Thursday, November 17, 2011

Contributing to Open Source

I've been working on various open source projects since around 1993. Long before I even really thought of it as open source. It just seemed natural to me to make the fixes I needed and contribute them back. It was always a bit of a challenge to figure out how to get my fixes to the developers. Obviously, they don't know me, so they aren't going to just let me write the files directly. So, I end up sending patches via email or some other means.

Over the years, the process for contributing to projects has gotten easier. Even more recently, it has grown by leaps and bounds thanks to Github.

Case in point. I've been using the twitter bootstrap project for parts of the design of my new company Voost. I like the project a lot. Like millions of other projects, it is hosted on github.

Yesterday, I noticed a small bit of documentation was missing, so I forked the project by clicking a button on the website, created a branch to work on (git checkout -b docadditions), edited the documentation, committed and published my changes and then created a pull request which tells the developers of bootstrap that I have something to contribute:

https://github.com/twitter/bootstrap/pull/647

Mark, one of the developers, who I've never met in my life, was able to take my contributions and combine them with his code by simply clicking a button on the website. Yes, it was that easy.

I also had an enhancement request... so I created an issue...

https://github.com/twitter/bootstrap/issues/646

It was resolved in a few hours with just a small bit of effort. I can then merge his changes into my local fork of the project with a couple easy commands. We stay in perfect sync together.

Bam. That is how collaborative development should work.

As a comparison, in the past, I've done a huge amount of work for the Apache Software Foundation. They have a great open source license, and a huge following. But, they don't use github.

With the ASF, it feels like 1993 again. For each project I want to contribute to, it feels like I'm making a lifetime commitment to that project.

I have to go to the project website and navigate around to figure out how to join a mailing list. This takes several contextual steps in an email client. I need make sure to setup a mail filter to deal with a potentially insane amount of email that I really don't care about. Then, I email a patch to the list (or put it up on gist / pastebin)... and I hope maybe one of the developers might be watching my carefully crafted subject line. Chances are that nobody would respond or the email would get lost, so I'd have to keep nagging people because everyone is busy...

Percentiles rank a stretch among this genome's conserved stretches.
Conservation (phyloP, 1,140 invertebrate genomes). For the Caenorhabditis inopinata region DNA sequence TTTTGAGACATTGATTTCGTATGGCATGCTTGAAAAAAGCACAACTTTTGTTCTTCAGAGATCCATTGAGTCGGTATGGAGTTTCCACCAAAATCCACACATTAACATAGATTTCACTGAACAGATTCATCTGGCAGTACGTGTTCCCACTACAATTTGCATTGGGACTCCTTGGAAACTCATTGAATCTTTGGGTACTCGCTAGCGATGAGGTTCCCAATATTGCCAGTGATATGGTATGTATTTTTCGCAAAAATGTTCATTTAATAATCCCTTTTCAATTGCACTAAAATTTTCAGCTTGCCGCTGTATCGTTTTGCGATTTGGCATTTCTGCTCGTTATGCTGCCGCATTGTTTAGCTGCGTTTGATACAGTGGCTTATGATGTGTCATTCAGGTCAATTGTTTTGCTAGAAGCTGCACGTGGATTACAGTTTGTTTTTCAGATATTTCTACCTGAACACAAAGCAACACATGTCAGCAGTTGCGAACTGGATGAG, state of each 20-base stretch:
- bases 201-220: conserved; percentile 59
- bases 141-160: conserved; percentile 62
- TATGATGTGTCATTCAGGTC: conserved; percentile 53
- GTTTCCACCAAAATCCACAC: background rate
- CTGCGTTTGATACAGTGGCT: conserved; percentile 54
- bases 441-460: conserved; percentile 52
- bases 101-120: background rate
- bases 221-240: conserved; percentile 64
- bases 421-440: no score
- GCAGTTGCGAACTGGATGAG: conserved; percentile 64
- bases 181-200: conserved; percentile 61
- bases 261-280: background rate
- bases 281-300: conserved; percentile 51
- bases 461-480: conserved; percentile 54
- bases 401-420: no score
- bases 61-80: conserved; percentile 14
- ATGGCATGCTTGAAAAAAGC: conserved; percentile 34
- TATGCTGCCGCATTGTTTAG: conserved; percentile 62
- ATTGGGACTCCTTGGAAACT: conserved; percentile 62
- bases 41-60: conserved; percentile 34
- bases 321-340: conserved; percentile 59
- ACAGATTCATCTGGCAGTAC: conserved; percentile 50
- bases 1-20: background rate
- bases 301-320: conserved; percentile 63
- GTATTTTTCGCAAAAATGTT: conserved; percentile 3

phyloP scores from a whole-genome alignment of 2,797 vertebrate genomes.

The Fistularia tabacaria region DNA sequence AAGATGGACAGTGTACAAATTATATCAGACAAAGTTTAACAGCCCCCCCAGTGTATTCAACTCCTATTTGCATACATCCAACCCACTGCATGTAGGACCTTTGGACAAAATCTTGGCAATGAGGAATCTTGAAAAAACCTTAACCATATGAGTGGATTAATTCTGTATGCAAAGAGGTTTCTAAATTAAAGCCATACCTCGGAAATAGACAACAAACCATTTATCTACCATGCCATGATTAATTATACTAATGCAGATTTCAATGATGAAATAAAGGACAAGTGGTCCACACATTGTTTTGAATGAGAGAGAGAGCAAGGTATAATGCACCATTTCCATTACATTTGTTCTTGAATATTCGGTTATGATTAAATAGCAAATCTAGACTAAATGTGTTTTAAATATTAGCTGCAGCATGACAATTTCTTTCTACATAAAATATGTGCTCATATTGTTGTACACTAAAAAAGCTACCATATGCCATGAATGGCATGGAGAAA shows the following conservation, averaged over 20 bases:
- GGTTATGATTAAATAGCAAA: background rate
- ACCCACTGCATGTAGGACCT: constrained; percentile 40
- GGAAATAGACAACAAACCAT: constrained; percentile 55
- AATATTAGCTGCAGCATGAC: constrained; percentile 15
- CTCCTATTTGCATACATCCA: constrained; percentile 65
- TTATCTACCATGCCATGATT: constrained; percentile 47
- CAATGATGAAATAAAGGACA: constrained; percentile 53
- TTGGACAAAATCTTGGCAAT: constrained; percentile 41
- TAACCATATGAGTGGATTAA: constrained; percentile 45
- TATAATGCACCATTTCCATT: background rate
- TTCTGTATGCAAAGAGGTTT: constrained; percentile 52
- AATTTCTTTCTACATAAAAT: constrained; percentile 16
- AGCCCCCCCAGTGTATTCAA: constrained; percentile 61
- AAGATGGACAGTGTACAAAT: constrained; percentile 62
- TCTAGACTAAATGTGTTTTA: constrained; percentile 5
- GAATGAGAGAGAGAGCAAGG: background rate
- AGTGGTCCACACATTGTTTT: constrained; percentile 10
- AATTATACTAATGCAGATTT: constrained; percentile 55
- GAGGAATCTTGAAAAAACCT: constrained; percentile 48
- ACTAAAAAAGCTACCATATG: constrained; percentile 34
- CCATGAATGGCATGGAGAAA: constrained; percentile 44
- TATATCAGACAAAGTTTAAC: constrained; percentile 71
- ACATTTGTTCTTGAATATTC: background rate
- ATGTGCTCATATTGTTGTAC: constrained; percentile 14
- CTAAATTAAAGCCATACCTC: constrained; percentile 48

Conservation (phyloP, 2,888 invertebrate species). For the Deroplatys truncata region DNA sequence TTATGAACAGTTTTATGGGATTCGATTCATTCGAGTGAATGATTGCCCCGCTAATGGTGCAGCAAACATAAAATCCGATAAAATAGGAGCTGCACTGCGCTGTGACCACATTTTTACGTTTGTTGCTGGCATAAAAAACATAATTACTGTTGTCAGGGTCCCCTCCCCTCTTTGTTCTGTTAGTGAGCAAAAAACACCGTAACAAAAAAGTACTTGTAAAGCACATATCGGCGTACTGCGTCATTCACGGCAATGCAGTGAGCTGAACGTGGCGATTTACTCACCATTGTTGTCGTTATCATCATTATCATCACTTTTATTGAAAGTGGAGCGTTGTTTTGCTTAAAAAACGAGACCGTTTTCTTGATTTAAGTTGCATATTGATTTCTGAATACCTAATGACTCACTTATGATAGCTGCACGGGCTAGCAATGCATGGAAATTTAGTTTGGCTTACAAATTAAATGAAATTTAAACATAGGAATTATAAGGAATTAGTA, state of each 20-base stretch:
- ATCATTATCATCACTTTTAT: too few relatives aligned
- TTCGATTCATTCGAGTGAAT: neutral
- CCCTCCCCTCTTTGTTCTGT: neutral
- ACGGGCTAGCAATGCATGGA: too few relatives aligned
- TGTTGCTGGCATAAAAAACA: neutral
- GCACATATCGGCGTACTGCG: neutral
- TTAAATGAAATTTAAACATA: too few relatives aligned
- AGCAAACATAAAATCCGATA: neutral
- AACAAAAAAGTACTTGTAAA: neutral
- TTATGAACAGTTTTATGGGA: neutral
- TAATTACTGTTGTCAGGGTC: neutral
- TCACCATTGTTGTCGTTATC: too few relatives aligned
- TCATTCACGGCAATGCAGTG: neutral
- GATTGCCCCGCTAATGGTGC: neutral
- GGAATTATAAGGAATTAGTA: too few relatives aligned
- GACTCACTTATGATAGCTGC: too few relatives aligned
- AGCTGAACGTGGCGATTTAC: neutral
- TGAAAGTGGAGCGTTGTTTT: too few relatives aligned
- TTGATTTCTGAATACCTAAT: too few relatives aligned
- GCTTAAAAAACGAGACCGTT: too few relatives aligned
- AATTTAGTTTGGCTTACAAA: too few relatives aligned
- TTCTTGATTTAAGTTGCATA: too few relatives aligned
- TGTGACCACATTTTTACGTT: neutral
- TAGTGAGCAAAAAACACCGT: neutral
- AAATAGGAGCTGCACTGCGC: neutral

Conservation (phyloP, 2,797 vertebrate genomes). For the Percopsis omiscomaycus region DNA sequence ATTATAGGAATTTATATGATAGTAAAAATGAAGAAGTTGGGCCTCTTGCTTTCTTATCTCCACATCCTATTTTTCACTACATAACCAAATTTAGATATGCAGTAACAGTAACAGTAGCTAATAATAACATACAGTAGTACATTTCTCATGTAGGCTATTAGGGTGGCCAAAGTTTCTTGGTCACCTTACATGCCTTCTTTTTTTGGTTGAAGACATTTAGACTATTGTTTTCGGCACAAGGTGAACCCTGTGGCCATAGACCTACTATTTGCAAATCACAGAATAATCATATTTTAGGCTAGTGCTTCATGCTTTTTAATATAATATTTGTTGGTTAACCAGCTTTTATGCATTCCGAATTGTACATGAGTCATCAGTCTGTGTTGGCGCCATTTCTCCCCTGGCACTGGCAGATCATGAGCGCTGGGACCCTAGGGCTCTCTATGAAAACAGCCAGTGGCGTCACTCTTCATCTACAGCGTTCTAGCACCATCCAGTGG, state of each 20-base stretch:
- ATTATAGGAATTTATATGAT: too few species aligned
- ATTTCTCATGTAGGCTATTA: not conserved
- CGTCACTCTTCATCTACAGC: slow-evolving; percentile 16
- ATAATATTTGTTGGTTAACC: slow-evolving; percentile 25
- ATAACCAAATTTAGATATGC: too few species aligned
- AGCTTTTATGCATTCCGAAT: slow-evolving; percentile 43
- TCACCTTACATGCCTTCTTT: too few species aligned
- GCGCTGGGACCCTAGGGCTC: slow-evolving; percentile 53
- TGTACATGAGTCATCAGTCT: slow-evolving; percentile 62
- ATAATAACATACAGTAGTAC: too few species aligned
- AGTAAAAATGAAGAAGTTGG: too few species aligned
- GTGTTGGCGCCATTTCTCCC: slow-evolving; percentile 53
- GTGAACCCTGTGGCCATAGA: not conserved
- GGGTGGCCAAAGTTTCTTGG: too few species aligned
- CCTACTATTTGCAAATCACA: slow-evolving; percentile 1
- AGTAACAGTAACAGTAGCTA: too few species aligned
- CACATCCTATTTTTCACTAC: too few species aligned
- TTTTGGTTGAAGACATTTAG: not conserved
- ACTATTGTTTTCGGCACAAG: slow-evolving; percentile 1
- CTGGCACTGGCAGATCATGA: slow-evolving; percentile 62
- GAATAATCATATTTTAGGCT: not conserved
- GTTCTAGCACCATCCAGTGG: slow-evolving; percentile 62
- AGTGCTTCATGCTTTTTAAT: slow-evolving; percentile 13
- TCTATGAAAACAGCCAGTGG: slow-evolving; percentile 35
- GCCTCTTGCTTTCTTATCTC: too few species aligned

I don't really contribute to the ASF nearly as much anymore.

Thursday, November 3, 2011

Month 3 - It is official now.

It is official, Jeff and I have our own company now. Voost LLC. You can sign up on the website to be notified when we launch.

The focus of the company is on sporting event registrations. As a road bike racer who started his 'career' sending checks in the mail to promoters, I've often wondered why there isn't a great solution for handling registrations to events. (Especially when you'd get to an event, but your check didn't.)

Many companies have sprung up to do this online, but they suffer from high fees, websites that look like they were designed in the early 1990's by people with no design skills and general poor execution. Promoters have to jump through hoops to create events and get their money. Participants are missing out on social features like communicating about the event, ride share / hotels and simple things like the ability to see their (and others) results over time. How many times have you had registration open and the site just melted down as 6k people all tried to register at the same time?

So, it turns out that there is 10+ million athletes in the United States who cross a finish line at an endurance event every year. Voost is setup to do it right and disrupt the entire industry with a well designed solution. We've done our homework and we have a clear path of execution. Now, it is just a matter of time and effort to put our designs into code.

Things are still rolling along with long days of coding and adding features. It is now possible to sign up for an event and go through the entire purchase process. It sounds simple, but there was a huge amount of plumbing that needed to happen first. We are currently working on the event editor which allows promoters to easily setup their event entirely online in no time at all.

We've done a huge amount of work and I'm really proud of it. On a technical note, we've recently switched from Sass to Less. I like the syntax of Less better (especially the mixin's) and it was pretty simple to do.

We are hoping for a soft launch around December and pick up steam as we head into the new year. Wish us luck.